Manning teaches the concept of BATNA to her students — the Best Alternative to a Negotiated Agreement. This means having in place a next best substitute if you can’t achieve your desired outcome. So, if you are interviewing for a new job but don’t get the salary you want, come prepared with the next best job offer you’re willing to accept. Knowing the value of your alternatives helps you negotiate for a better outcome, and helps you know when to walk away from the discussion. That’s important because Manning says there’s often a strong psychological bias to finish a negotiation, no matter what, once you’ve started it.

Manning recalls the real estate–buying adage: “Never fall in love with one house, fall in love with two houses. If you’re just in love with one house, you will pay too much for it. If you have alternatives, you know when to walk away.”

Put a positive frame on the negotiation

Manning says another idea for women to think about is just who are you negotiating for? She says that if a woman thinks that success or failure will impact only herself, she might shy away from a negotiation. But if she can think about it in terms of how it will benefit her family or her company or how it can help women everywhere, she might push more forcefully for a better outcome. An example might be someone pushing for a raise: A woman might overcome spending a nasty meeting together with a reluctant boss by thinking how success can finance her daughter’s education down the road.

Keep an emotional balance

What happens if your adversary offers a personally insulting low-ball offer that bogs the talks down for weeks? Manning says, laugh it off and ask for a more reasonable offer. She says it’s important to keep your emotions in check when talks become difficult so that your ego doesn’t trip you up. Some of the tactics to defuse these situations may include taking a break and pausing the talks to regroup until you can get back into your comfort zone. There’s nothing to stop you from announcing that you want time to think about what’s been said in the negotiations or do more research. Take a break and come back emotionally stronger and more prepared.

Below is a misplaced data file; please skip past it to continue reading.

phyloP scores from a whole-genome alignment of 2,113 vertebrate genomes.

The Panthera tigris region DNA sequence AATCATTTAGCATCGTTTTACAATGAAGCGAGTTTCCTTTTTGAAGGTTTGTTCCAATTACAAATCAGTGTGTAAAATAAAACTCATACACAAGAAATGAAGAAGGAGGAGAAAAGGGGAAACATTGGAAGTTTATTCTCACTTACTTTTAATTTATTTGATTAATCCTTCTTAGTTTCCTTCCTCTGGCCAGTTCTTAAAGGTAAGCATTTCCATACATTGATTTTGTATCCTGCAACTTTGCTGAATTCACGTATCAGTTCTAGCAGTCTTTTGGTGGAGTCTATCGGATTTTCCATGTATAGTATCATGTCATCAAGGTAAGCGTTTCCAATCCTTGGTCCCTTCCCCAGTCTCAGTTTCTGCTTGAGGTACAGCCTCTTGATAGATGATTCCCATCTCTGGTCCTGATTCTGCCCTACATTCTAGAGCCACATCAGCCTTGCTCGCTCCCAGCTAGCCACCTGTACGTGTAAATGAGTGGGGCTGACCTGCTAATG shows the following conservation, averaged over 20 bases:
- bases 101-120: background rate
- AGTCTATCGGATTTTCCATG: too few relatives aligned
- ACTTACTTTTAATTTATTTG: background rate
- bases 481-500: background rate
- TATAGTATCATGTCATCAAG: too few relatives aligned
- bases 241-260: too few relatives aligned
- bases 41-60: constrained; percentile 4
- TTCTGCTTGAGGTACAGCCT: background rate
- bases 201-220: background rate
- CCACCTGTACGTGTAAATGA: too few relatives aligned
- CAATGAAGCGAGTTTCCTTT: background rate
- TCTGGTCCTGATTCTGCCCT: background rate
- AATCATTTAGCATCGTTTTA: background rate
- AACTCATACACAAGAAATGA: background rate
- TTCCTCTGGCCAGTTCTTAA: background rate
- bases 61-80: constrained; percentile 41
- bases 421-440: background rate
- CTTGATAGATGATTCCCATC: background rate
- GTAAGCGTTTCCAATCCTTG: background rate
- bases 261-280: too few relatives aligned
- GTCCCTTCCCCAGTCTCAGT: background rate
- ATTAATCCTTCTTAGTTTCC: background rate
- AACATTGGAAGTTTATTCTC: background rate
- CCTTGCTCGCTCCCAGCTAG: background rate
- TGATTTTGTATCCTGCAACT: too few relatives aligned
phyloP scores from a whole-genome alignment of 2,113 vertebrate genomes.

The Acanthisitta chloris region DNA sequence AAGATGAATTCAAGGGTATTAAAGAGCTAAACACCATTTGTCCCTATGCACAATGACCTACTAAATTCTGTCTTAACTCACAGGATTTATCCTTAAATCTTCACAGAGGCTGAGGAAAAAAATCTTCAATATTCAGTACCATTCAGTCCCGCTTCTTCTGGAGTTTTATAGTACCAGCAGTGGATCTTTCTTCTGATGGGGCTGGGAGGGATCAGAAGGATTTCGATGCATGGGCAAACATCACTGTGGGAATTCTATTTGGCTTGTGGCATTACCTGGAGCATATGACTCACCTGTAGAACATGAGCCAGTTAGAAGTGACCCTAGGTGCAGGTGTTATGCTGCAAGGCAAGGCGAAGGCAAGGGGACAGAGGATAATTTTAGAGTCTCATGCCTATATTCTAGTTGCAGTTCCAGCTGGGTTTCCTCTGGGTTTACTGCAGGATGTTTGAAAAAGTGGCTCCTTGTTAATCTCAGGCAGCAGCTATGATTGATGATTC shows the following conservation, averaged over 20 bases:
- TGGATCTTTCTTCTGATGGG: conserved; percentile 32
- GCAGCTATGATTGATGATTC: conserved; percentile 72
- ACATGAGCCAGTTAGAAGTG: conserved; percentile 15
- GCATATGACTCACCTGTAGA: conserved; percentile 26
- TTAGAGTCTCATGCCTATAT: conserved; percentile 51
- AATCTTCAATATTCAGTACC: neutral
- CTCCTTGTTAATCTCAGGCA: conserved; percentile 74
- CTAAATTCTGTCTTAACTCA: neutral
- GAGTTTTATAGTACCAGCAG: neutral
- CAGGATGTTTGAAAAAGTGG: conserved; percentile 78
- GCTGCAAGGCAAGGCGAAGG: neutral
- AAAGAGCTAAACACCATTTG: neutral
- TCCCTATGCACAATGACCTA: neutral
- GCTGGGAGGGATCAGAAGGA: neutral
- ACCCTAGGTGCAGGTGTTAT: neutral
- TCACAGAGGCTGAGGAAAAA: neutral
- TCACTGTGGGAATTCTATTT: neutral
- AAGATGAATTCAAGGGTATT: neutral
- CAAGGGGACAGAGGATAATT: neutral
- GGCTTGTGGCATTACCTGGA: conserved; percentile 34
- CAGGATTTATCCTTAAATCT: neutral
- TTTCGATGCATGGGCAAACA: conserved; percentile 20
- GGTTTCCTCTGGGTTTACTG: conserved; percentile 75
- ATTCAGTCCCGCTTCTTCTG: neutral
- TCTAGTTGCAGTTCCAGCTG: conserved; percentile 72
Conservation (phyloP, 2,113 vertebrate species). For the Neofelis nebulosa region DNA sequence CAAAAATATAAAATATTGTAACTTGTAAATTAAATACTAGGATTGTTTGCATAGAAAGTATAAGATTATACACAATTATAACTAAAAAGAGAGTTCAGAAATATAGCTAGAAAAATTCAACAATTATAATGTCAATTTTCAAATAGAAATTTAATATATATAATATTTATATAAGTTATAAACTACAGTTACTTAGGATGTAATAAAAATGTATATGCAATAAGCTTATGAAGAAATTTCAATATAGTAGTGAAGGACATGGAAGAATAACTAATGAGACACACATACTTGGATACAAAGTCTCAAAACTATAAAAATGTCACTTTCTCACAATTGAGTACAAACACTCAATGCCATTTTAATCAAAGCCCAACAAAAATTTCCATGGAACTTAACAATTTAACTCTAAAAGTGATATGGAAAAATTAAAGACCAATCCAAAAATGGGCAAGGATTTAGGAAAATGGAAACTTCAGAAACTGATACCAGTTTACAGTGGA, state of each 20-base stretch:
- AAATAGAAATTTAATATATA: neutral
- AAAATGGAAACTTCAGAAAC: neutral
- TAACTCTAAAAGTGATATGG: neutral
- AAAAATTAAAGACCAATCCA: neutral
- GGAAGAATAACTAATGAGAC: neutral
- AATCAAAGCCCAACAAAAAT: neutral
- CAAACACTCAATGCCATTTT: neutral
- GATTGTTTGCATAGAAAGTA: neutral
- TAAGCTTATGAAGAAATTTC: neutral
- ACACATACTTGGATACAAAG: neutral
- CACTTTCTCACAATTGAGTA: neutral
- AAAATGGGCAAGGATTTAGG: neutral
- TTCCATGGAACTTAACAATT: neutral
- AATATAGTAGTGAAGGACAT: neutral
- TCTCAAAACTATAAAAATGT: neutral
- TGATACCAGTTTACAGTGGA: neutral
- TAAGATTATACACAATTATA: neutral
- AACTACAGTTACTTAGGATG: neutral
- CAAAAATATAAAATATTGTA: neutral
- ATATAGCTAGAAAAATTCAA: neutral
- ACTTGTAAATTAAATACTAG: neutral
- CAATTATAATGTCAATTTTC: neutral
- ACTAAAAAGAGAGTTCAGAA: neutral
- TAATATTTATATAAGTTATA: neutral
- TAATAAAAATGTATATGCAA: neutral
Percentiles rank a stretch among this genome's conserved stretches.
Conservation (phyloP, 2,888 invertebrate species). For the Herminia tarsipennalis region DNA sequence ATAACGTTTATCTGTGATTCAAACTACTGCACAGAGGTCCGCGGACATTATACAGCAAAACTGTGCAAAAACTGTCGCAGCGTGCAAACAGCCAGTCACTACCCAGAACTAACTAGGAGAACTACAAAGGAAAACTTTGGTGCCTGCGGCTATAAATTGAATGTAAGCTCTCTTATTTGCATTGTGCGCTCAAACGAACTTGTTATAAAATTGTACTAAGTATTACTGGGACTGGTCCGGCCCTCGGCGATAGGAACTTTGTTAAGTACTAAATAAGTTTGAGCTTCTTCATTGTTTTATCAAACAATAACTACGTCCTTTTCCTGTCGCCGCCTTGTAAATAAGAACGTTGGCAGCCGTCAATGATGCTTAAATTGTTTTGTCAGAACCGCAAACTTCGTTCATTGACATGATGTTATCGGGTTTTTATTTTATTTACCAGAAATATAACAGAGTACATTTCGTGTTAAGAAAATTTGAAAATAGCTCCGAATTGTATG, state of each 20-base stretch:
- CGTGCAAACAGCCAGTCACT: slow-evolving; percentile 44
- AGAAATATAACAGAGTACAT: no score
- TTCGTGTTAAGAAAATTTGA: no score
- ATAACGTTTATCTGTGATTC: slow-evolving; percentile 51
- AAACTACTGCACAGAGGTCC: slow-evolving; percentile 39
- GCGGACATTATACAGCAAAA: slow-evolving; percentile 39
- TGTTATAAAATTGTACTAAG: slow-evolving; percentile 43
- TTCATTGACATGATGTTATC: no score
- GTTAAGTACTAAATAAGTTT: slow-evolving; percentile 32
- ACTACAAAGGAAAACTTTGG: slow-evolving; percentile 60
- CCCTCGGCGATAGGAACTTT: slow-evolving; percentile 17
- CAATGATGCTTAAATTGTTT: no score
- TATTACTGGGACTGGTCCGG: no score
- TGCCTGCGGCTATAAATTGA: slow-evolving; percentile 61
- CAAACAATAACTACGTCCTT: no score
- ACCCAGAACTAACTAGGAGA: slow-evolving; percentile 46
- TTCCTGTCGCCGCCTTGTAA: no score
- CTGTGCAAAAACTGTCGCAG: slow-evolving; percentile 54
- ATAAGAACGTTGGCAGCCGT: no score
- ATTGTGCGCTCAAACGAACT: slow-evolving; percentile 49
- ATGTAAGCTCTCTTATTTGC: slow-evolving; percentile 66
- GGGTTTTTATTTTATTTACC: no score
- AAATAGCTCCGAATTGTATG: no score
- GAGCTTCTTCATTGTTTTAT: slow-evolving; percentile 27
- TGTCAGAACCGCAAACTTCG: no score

Keep practicing

Like most skills, practice and feedback can help hone your ability, Manning says, and even suggests people consider attending a course in negotiation. She says one of the best things about taking a class is that you get to practice, reflect on what you did and then practice it again.

There’s the notion that a good negotiator is born a good negotiator. But negotiation is a skill that we can develop over time.”  

DON SUTTON

MONEYTALK LIFE

ILLUSTRATION

DANESH MOHIUDDIN